An ear infection can cause balance issues, head pain, and dizziness – all stroke symptoms as well.
Hypoglycemia occurs when a person’s blood sugar is very low, and it can mimic the symptoms of a stroke. A doctor should be able to rule it out fairly quickly with a blood glucose test, but it also can be misdiagnosed instead of a stroke.
Doctors may misdiagnose a stroke as a seizure-related disorder, as post-seizure symptoms can be similar to a stroke.
An imbalance within the inner ear causes vertigo and can cause extreme dizziness, confusion and even leaning to one side, all of which can be stroke symptoms.
Someone having a stroke may appear to be intoxicated with drugs or alcohol. An intoxicated person may stumble, have trouble speaking, and be unable to walk straight, all of which can also be attributed to a person suffering a stroke.
Determining whether a person is having a stroke or suffering from another illness is usually easily distinguishable with a CT Scan and MRI. However, because those tests are sometimes inconclusive, another diagnosis may be made.
Is My Stroke Misdiagnosis Malpractice?
When doctors assess patients, they do what is called a differential diagnosis. This process involves considering all possible diagnoses for the symptoms that are present. Then, by doing thorough testing, the doctors can rule out medical conditions from the list of possibilities until they can make a definitive diagnosis.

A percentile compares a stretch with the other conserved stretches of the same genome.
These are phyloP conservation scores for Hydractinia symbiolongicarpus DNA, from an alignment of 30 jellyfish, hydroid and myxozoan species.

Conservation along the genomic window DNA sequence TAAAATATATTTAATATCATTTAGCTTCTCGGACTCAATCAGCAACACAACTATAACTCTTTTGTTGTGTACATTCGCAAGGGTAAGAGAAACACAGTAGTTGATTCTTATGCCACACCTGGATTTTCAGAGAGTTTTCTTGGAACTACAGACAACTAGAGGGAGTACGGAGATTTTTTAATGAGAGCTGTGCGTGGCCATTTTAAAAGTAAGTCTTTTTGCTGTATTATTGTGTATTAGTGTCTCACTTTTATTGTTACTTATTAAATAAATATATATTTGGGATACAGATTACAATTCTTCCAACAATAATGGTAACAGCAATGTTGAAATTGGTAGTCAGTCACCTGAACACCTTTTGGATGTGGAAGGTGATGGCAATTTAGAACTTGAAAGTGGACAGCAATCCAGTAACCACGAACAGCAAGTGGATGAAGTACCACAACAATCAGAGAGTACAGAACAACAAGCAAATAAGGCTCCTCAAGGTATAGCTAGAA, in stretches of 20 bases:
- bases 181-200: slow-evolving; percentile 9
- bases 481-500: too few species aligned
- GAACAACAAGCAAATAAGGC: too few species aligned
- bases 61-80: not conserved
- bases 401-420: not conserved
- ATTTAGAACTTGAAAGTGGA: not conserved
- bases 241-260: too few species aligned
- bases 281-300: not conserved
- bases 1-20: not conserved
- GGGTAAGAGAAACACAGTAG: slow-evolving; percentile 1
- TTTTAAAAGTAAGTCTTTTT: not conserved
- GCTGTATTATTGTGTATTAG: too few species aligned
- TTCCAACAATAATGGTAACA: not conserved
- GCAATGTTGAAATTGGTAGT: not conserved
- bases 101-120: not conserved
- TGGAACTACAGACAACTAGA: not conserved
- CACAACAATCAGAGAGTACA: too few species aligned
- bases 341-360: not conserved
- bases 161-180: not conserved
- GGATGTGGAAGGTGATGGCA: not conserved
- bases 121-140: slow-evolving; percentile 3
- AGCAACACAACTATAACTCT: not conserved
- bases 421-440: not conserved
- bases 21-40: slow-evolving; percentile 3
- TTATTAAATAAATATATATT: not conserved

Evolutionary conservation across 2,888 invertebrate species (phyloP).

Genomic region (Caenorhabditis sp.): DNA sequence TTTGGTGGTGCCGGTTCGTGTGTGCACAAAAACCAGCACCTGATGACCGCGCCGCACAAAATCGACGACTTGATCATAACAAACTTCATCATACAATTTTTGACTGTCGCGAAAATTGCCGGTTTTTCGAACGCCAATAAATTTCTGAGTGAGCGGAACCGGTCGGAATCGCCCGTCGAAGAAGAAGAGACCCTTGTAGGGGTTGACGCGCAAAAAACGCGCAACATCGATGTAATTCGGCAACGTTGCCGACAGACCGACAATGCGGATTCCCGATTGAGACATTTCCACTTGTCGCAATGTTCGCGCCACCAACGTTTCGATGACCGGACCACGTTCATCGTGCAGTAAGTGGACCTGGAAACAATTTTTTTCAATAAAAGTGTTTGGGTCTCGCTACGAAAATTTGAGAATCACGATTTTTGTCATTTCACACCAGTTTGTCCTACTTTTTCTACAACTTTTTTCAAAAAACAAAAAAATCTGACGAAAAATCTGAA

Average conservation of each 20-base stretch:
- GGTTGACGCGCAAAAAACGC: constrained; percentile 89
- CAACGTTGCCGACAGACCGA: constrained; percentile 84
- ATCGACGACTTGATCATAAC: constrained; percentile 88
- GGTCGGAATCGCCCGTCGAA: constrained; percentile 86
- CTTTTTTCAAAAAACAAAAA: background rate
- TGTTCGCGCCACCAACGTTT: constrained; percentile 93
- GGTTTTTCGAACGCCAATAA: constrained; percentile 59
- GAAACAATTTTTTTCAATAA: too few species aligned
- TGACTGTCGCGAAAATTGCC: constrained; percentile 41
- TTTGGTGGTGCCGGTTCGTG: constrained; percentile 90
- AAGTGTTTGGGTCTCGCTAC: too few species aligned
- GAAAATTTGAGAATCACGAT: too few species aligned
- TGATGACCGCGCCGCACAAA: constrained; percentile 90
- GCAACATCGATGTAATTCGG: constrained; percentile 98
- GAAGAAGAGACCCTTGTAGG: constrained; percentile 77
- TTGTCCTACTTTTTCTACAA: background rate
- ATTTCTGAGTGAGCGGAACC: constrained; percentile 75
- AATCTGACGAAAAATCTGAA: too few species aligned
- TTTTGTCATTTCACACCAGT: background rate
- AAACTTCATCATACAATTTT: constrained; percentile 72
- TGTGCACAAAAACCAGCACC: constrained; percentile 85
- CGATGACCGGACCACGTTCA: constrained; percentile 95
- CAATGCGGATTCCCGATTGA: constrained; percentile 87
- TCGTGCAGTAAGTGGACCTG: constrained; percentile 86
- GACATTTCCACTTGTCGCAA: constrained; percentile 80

When doctors diagnose patients experiencing a stroke with the wrong illness, they may be held liable for medical malpractice if they violate the accepted standard of care with the patients. This violation means that they acted in a manner differently than another reasonably skilled doctor would have in the same situation and that the patient suffered harm as a result.
Proving medical malpractice when a stroke is misdiagnosed is complicated and requires the expertise of a qualified malpractice attorney. If you suffered a stroke that was missed or misdiagnosed by a doctor, you might have a medical malpractice case. Contact medical malpractice attorney, Rand Spear, and his team for a free case review and help with how to proceed.
Demand Philadelphia Medical Malpractice Lawyer Rand Spear
Prior results cannot and do not guarantee or predict a similar outcome with respect to any future case. Recoveries always depend upon the facts and circumstances of each case, the injuries suffered, damages incurred, and the responsibility of those involved. This article is not to be considered advice, only the execution of the contingency agreement with this law firm will constitute an attorney-client relationship. The contents of this article are for general information only. If you would like to pursue a claim, please get in touch with an attorney immediately to discuss the specific facts and circumstances regarding your claim. Some cases accepted by this law firm may be referred to or worked on by other lawyers, depending on the area of practice and specifics of a particular case.